Report: County schools better than statewide | VailDaily.com
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Report: County schools better than statewide

Steve Lynn
Vail CO, Colorado
School Accountability Report
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EAGLE COUNTY ” More than half of Eagle County schools scored “high” on the Colorado Department of Education’s statewide performance reports released Wednesday.

Nine out of 16 schools (56 percent) rated “high” in this year’s report ” double the percentage of schools throughout Colorado (31 percent) that earned the same rating.

“We think we did very well as we look at the overall performance ratings,” said Brooke Skjonsby, spokeswoman for Eagle County School District.



The annual School Accountability Reports grade schools on how well students performed in reading, writing, math and science on the Colorado Student Assessment Program tests.

Eagle Valley and Battle Mountain high schools scored “high” in “overall performance” out of possible ratings of excellent, high, average, low and unsatisfactory. Overall performance is based on how well the school did on the tests compared to the prior year and also to performance of other schools in the state.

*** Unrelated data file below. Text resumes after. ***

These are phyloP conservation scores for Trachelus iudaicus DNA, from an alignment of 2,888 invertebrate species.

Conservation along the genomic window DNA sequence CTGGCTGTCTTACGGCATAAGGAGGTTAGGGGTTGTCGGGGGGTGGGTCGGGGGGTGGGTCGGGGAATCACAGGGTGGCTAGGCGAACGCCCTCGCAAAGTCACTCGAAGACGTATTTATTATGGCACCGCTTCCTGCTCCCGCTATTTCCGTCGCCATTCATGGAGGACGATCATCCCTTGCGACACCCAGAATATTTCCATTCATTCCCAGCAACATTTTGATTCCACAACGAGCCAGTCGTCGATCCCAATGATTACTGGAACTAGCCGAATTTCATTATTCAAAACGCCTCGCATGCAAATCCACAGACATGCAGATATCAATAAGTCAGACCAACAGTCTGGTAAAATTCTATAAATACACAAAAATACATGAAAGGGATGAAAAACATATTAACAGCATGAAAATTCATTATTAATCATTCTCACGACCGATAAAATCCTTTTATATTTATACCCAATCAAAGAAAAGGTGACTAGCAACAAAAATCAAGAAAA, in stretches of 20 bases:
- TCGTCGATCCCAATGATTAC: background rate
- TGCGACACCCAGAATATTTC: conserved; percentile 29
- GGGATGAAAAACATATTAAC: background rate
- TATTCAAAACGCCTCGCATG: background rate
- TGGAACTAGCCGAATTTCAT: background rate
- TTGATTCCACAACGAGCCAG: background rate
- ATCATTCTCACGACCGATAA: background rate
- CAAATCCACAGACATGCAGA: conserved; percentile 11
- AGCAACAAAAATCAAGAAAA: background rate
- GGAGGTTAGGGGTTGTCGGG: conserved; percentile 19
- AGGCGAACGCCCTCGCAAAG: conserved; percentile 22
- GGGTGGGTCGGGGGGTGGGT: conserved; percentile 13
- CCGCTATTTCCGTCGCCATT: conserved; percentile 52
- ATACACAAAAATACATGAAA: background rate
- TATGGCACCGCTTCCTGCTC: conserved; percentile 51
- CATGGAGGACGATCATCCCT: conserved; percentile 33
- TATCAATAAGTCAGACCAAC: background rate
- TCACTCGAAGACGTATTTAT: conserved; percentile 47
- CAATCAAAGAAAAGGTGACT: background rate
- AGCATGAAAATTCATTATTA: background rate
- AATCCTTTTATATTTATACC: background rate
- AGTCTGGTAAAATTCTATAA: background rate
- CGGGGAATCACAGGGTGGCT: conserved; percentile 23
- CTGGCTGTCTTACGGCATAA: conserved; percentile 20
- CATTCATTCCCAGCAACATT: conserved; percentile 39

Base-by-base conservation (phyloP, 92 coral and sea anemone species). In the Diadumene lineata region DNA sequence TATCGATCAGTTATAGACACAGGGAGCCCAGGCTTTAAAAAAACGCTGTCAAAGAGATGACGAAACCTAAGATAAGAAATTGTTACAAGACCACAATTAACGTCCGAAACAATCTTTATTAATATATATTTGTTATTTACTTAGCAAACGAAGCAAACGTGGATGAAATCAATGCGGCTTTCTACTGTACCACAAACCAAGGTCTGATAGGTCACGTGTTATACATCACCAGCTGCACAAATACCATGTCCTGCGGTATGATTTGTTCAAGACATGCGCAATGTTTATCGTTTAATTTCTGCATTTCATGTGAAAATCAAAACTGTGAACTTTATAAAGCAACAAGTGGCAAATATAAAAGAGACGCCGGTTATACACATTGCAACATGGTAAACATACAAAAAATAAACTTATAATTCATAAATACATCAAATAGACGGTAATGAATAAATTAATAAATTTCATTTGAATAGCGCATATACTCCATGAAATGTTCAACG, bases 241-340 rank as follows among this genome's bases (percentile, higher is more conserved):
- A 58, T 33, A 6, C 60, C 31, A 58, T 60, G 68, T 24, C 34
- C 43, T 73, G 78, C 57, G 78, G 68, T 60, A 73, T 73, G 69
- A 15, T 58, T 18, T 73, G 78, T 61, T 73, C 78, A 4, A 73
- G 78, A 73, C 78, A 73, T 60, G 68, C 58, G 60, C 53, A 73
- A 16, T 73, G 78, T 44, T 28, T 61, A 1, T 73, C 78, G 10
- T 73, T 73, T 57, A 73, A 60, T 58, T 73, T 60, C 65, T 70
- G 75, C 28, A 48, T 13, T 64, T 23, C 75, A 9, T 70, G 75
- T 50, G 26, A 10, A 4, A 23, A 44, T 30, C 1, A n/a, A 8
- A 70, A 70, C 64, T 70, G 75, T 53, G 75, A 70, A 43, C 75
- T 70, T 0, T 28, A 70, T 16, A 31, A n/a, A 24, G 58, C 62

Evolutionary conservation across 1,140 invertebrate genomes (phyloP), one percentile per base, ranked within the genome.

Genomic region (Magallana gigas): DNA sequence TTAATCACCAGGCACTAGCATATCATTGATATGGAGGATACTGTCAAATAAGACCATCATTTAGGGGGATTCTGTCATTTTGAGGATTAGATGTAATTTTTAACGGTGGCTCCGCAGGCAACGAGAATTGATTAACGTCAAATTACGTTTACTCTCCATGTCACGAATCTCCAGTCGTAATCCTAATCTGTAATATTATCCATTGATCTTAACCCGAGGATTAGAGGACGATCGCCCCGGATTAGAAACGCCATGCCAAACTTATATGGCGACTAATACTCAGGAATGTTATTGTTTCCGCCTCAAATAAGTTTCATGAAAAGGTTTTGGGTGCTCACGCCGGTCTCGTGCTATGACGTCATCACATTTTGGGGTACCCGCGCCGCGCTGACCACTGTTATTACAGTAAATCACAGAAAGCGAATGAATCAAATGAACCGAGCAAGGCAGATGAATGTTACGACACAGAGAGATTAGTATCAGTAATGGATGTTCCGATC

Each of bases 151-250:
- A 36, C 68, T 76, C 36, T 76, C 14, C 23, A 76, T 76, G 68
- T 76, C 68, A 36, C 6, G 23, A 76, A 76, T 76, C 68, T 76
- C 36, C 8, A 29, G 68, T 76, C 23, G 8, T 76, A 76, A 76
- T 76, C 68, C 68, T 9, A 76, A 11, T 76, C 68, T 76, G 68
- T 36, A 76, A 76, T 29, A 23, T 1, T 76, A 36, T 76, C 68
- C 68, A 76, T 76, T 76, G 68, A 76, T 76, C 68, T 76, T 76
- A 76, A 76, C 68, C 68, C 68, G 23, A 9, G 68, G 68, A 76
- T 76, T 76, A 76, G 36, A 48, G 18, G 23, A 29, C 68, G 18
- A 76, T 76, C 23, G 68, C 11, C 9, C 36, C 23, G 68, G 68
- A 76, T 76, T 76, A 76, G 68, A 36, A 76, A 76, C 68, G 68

“It does really tell us, as a system of schools, that we’re moving in the right direction,” said Mike Gass, director of secondary education.

But the test is just one of many ways to show how well a school is doing, he said. The reports also focuses more on how the school is doing as a whole and less on how individual students are doing, he said.

Battle Mountain High School improved from last year’s overall performance of “average” to “high” this year.



Efforts of teachers and students led to better reading and writing test scores, said Principal Brian Hester.

“We’re improving and it’s starting to show.”

The report also measures academic growth, which is based on how students in individual schools did through several years, almost half of Eagle County schools were “stable” this year.

(Academic growth is rated by “significant improvement,” “improvement,” “stable,” “decline,” “significant decline” and “no growth”).

The goal of the school district is to have ratings of “stable” and up, Gass said.

Battle Mountain High School showed a decline in academic growth in the 2006-2007 school year, as it did the prior year. That decline is due to an increasing number of students who did not score at proficient levels on standardized math tests, Hester said.

“The 10th grade math CSAP test is one of the most difficult of all CSAP tests,” he said.

“That doesn’t mean we can’t improve on it,” Hester said. “We need to improve on it.”

Only one school, Eagle County Charter Academy, scored “excellent” in overall performance and academic growth, as the school did in the 2005-2006 school year.

Statewide, 11.8 percent of schools had the same rating.

Staff Writer Steve Lynn can be reached at 748-2931 or slynn@vaildaily.com.


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